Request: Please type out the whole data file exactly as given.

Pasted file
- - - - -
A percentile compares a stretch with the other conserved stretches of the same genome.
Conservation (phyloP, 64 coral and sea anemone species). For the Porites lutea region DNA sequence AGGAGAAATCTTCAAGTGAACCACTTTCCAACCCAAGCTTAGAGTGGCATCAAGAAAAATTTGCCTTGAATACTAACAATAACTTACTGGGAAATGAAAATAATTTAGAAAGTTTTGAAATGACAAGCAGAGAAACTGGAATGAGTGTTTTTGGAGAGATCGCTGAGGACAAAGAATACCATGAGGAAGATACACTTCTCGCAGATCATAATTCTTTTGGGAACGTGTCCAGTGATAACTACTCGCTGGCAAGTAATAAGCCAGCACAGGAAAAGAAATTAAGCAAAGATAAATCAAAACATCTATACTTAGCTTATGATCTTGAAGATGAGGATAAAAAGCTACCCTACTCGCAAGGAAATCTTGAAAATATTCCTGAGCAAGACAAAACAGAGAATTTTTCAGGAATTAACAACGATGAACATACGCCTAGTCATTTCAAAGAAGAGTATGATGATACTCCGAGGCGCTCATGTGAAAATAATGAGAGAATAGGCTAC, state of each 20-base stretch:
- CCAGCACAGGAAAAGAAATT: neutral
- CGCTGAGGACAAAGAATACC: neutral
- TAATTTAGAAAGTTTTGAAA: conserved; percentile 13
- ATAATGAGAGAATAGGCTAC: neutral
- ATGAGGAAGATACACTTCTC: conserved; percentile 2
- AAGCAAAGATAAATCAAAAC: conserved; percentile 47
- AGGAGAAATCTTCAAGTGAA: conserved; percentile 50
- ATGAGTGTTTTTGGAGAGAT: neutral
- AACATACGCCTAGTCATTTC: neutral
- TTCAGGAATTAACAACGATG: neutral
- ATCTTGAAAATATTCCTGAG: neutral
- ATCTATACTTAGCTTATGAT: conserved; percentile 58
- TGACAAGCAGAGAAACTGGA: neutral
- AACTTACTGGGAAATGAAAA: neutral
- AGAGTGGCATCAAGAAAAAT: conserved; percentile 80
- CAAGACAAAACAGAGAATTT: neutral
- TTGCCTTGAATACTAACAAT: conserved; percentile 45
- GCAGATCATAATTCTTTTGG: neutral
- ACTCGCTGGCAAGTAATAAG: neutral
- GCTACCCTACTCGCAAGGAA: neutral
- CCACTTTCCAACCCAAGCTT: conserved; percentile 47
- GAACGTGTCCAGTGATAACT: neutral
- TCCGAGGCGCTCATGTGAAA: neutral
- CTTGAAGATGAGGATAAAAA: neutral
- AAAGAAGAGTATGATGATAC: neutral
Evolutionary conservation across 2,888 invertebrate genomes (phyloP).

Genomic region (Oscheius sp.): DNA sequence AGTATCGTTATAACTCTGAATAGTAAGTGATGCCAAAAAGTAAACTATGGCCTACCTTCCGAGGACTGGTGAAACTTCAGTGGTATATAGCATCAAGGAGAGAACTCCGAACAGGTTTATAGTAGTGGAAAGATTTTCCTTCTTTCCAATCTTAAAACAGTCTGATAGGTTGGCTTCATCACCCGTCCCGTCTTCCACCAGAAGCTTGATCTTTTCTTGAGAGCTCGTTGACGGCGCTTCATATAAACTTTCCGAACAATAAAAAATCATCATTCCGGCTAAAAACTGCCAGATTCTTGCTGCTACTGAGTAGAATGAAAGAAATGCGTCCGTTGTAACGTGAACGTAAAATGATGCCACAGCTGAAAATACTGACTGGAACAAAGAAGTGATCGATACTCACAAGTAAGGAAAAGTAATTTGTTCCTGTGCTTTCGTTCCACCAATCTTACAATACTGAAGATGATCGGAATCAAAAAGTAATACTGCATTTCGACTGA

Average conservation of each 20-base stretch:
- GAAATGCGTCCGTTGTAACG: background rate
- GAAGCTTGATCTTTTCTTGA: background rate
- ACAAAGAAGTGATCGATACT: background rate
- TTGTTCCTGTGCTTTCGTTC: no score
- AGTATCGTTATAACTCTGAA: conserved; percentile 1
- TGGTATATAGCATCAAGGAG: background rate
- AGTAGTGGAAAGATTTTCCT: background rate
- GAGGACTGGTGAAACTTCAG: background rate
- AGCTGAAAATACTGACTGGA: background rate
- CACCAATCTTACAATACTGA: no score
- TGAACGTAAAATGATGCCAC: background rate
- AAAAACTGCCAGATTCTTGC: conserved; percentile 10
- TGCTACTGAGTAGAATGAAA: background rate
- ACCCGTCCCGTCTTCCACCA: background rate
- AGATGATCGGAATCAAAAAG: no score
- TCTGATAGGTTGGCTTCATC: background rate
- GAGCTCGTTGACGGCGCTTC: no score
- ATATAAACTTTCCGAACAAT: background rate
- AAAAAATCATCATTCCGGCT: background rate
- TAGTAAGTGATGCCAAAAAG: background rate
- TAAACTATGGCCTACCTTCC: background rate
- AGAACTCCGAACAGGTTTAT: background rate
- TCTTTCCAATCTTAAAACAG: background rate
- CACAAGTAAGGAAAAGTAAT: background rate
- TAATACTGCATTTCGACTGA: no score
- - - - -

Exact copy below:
A percentile compares a stretch with the other conserved stretches of the same genome.
Conservation (phyloP, 64 coral and sea anemone species). For the Porites lutea region DNA sequence AGGAGAAATCTTCAAGTGAACCACTTTCCAACCCAAGCTTAGAGTGGCATCAAGAAAAATTTGCCTTGAATACTAACAATAACTTACTGGGAAATGAAAATAATTTAGAAAGTTTTGAAATGACAAGCAGAGAAACTGGAATGAGTGTTTTTGGAGAGATCGCTGAGGACAAAGAATACCATGAGGAAGATACACTTCTCGCAGATCATAATTCTTTTGGGAACGTGTCCAGTGATAACTACTCGCTGGCAAGTAATAAGCCAGCACAGGAAAAGAAATTAAGCAAAGATAAATCAAAACATCTATACTTAGCTTATGATCTTGAAGATGAGGATAAAAAGCTACCCTACTCGCAAGGAAATCTTGAAAATATTCCTGAGCAAGACAAAACAGAGAATTTTTCAGGAATTAACAACGATGAACATACGCCTAGTCATTTCAAAGAAGAGTATGATGATACTCCGAGGCGCTCATGTGAAAATAATGAGAGAATAGGCTAC, state of each 20-base stretch:
- CCAGCACAGGAAAAGAAATT: neutral
- CGCTGAGGACAAAGAATACC: neutral
- TAATTTAGAAAGTTTTGAAA: conserved; percentile 13
- ATAATGAGAGAATAGGCTAC: neutral
- ATGAGGAAGATACACTTCTC: conserved; percentile 2
- AAGCAAAGATAAATCAAAAC: conserved; percentile 47
- AGGAGAAATCTTCAAGTGAA: conserved; percentile 50
- ATGAGTGTTTTTGGAGAGAT: neutral
- AACATACGCCTAGTCATTTC: neutral
- TTCAGGAATTAACAACGATG: neutral
- ATCTTGAAAATATTCCTGAG: neutral
- ATCTATACTTAGCTTATGAT: conserved; percentile 58
- TGACAAGCAGAGAAACTGGA: neutral
- AACTTACTGGGAAATGAAAA: neutral
- AGAGTGGCATCAAGAAAAAT: conserved; percentile 80
- CAAGACAAAACAGAGAATTT: neutral
- TTGCCTTGAATACTAACAAT: conserved; percentile 45
- GCAGATCATAATTCTTTTGG: neutral
- ACTCGCTGGCAAGTAATAAG: neutral
- GCTACCCTACTCGCAAGGAA: neutral
- CCACTTTCCAACCCAAGCTT: conserved; percentile 47
- GAACGTGTCCAGTGATAACT: neutral
- TCCGAGGCGCTCATGTGAAA: neutral
- CTTGAAGATGAGGATAAAAA: neutral
- AAAGAAGAGTATGATGATAC: neutral
Evolutionary conservation across 2,888 invertebrate genomes (phyloP).

Genomic region (Oscheius sp.): DNA sequence AGTATCGTTATAACTCTGAATAGTAAGTGATGCCAAAAAGTAAACTATGGCCTACCTTCCGAGGACTGGTGAAACTTCAGTGGTATATAGCATCAAGGAGAGAACTCCGAACAGGTTTATAGTAGTGGAAAGATTTTCCTTCTTTCCAATCTTAAAACAGTCTGATAGGTTGGCTTCATCACCCGTCCCGTCTTCCACCAGAAGCTTGATCTTTTCTTGAGAGCTCGTTGACGGCGCTTCATATAAACTTTCCGAACAATAAAAAATCATCATTCCGGCTAAAAACTGCCAGATTCTTGCTGCTACTGAGTAGAATGAAAGAAATGCGTCCGTTGTAACGTGAACGTAAAATGATGCCACAGCTGAAAATACTGACTGGAACAAAGAAGTGATCGATACTCACAAGTAAGGAAAAGTAATTTGTTCCTGTGCTTTCGTTCCACCAATCTTACAATACTGAAGATGATCGGAATCAAAAAGTAATACTGCATTTCGACTGA

Average conservation of each 20-base stretch:
- GAAATGCGTCCGTTGTAACG: background rate
- GAAGCTTGATCTTTTCTTGA: background rate
- ACAAAGAAGTGATCGATACT: background rate
- TTGTTCCTGTGCTTTCGTTC: no score
- AGTATCGTTATAACTCTGAA: conserved; percentile 1
- TGGTATATAGCATCAAGGAG: background rate
- AGTAGTGGAAAGATTTTCCT: background rate
- GAGGACTGGTGAAACTTCAG: background rate
- AGCTGAAAATACTGACTGGA: background rate
- CACCAATCTTACAATACTGA: no score
- TGAACGTAAAATGATGCCAC: background rate
- AAAAACTGCCAGATTCTTGC: conserved; percentile 10
- TGCTACTGAGTAGAATGAAA: background rate
- ACCCGTCCCGTCTTCCACCA: background rate
- AGATGATCGGAATCAAAAAG: no score
- TCTGATAGGTTGGCTTCATC: background rate
- GAGCTCGTTGACGGCGCTTC: no score
- ATATAAACTTTCCGAACAAT: background rate
- AAAAAATCATCATTCCGGCT: background rate
- TAGTAAGTGATGCCAAAAAG: background rate
- TAAACTATGGCCTACCTTCC: background rate
- AGAACTCCGAACAGGTTTAT: background rate
- TCTTTCCAATCTTAAAACAG: background rate
- CACAAGTAAGGAAAAGTAAT: background rate
- TAATACTGCATTTCGACTGA: no score